Publicly traded companies place great importance on their stock share price, which broadly reflects the corporation’s overall financial health. As a general rule, the higher a stock price is, the rosier a company’s prospects become.
- A company's stock price reflects investor perception of its ability to earn and grow its profits in the future.
- If shareholders are happy and the company is doing well, as reflected by its share price, its executives are likely to keep their jobs and receive increases in compensation.
- A high stock price also tends to discourage a potential takeover.
- If a company's stock price is performing well, the company is likely to receive more favorable media and analyst commentary.
Analysts evaluate the trajectory of a company's stock price in order to gauge its general health. They also rely on its earning history and price-to-earnings (P/E) ratio, which signal whether a company’s share price adequately reflects its earnings.
All of this data aids analysts and investors in determining a company’s long-term viability.
Most companies receive an infusion of capital during their initial public offering (IPO) stages. But down the line, a company may rely on subsequent funding to finance expanded operations, acquire other companies, or pay off debt.
This can be achieved with equity financing, which is the process of raising capital through the sale of new shares. But for this to happen, the company must demonstrate a healthy share price.
A company must be careful not to over-issue new shares because an overabundance can diminish demand. There are simply not enough buyers to gobble up the shares, which can ultimately depress the stock price.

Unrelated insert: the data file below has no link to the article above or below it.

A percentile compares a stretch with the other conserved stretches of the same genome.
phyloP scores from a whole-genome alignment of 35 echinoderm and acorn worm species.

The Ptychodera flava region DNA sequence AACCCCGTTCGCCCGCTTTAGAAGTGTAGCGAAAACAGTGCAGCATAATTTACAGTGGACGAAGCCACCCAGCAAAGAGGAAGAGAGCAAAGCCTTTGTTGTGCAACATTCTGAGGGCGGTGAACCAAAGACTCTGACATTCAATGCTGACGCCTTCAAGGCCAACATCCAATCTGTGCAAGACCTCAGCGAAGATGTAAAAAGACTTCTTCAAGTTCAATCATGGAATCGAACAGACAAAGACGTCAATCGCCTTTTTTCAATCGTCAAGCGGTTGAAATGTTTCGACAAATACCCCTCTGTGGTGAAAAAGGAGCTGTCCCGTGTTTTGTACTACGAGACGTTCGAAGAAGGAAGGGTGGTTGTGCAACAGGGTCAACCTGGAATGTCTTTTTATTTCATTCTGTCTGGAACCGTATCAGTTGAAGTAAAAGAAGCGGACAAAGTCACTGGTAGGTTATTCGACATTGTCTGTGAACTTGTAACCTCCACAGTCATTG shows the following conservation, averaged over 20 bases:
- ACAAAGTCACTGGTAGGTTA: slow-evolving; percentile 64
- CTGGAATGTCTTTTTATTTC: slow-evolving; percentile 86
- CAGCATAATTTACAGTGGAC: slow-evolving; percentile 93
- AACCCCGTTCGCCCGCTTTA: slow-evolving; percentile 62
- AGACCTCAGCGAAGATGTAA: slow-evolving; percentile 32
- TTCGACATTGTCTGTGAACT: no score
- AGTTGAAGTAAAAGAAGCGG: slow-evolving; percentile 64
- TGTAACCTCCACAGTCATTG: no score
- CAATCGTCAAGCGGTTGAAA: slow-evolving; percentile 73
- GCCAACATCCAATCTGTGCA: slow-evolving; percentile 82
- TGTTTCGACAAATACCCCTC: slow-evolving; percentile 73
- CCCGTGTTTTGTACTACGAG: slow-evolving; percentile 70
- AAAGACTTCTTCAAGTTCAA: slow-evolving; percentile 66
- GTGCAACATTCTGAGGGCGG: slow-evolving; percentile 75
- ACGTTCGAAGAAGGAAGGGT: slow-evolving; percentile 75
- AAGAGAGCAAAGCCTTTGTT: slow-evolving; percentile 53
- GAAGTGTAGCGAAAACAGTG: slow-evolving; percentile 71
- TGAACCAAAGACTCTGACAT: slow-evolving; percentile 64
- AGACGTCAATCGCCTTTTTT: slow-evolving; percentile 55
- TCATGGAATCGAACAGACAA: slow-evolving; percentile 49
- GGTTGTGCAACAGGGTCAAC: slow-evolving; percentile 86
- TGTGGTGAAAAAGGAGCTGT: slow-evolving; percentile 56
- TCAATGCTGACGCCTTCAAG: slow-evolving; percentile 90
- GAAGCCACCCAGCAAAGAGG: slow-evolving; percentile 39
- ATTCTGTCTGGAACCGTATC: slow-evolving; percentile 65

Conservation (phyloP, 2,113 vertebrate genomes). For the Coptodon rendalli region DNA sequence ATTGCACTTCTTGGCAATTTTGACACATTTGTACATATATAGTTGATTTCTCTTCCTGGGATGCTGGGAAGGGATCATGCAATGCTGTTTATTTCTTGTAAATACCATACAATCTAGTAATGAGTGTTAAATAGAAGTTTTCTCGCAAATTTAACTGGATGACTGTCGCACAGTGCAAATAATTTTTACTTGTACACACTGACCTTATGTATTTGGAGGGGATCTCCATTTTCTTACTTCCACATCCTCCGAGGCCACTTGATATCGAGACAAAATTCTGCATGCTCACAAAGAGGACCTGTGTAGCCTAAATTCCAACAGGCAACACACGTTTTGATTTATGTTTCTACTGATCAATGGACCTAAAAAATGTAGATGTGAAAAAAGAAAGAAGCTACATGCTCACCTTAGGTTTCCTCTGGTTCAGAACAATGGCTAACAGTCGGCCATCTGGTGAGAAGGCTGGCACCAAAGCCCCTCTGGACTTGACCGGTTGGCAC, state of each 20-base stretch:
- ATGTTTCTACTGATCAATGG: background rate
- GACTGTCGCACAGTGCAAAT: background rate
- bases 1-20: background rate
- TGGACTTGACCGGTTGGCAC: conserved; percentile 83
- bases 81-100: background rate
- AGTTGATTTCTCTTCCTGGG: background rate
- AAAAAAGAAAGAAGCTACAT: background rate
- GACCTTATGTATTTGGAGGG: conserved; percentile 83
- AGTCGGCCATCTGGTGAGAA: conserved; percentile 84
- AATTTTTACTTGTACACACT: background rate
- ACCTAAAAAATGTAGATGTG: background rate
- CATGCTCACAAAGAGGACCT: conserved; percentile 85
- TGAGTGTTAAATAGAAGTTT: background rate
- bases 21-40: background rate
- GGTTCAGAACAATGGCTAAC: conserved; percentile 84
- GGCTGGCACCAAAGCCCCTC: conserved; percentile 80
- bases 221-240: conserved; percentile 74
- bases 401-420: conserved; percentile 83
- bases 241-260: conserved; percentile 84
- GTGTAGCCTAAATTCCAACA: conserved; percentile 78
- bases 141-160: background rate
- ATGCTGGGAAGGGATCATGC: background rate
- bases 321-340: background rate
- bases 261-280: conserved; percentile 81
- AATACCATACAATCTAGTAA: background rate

Furthermore, creditors favor companies with higher-priced shares, which typically correlate with a company's earnings. Healthy companies are better able to pay off long-term debt, which means they’ll attract lower-interest-rate loans, which consequently strengthens their balance sheets.
A Performance Indicator of Executive Management
Investment analysts ritually track a publicly-traded company's stock price in order to gauge a company's fiscal health, market performance, and general viability. A steadily rising share price signals that a company's top brass is steering operations toward profitability.
If shareholders are pleased, and the company is tilting towards success, as indicated by a rising share price, C-level executives are likely to retain their positions with the company. They are also likely to enjoy salary raises and yearly bonuses.
If a company is struggling, as reflected in a dwindling share price, a company's board may decide to fire its top operatives. Simply put, falling share prices do not bode well for a company's higher-ups.
Compensation is a critical motivator for a company's decision-makers to do everything in their power to make sure a corporation's share price thrives. Many of those occupying senior management positions derive portions of their overall earnings from stock options. These perks afford management personnel the ability to acquire shares of the corporation at a determined price, on a future set date.
But for the option to increase in worth, the underlying stock price must flourish. For this reason, the existence of stock options is vitally important to stimulating a company's health. Executives stand to personally gain when they make strategic decisions that benefit a company's bottom line, which ultimately helps stockholders grow the value of their portfolios.
Risk of Takeover
The prevention of a takeover is another reason a corporation might be concerned with its stock price. When a company's stock price falls, the likelihood of a takeover increases, simply because its market value is cheaper.
Shares in publicly traded companies are typically owned by a huge number of investors. Bidders who seek to take over a company by obtaining a majority of shares can more easily afford to do so when the stock is trading at a lower price.
Consequently, management strives to keep the share price high in order to discourage this activity. Conversely, a company whose shares trade at high prices is better positioned to take over a competitive interest.
Companies with high share prices tend to attract positive attention from the media and from equity analysts. The larger a company's market capitalization, the wider the coverage it receives.
This has a chain effect of attracting more investors to the company, which infuses it with the cash it relies on to flourish over the long haul.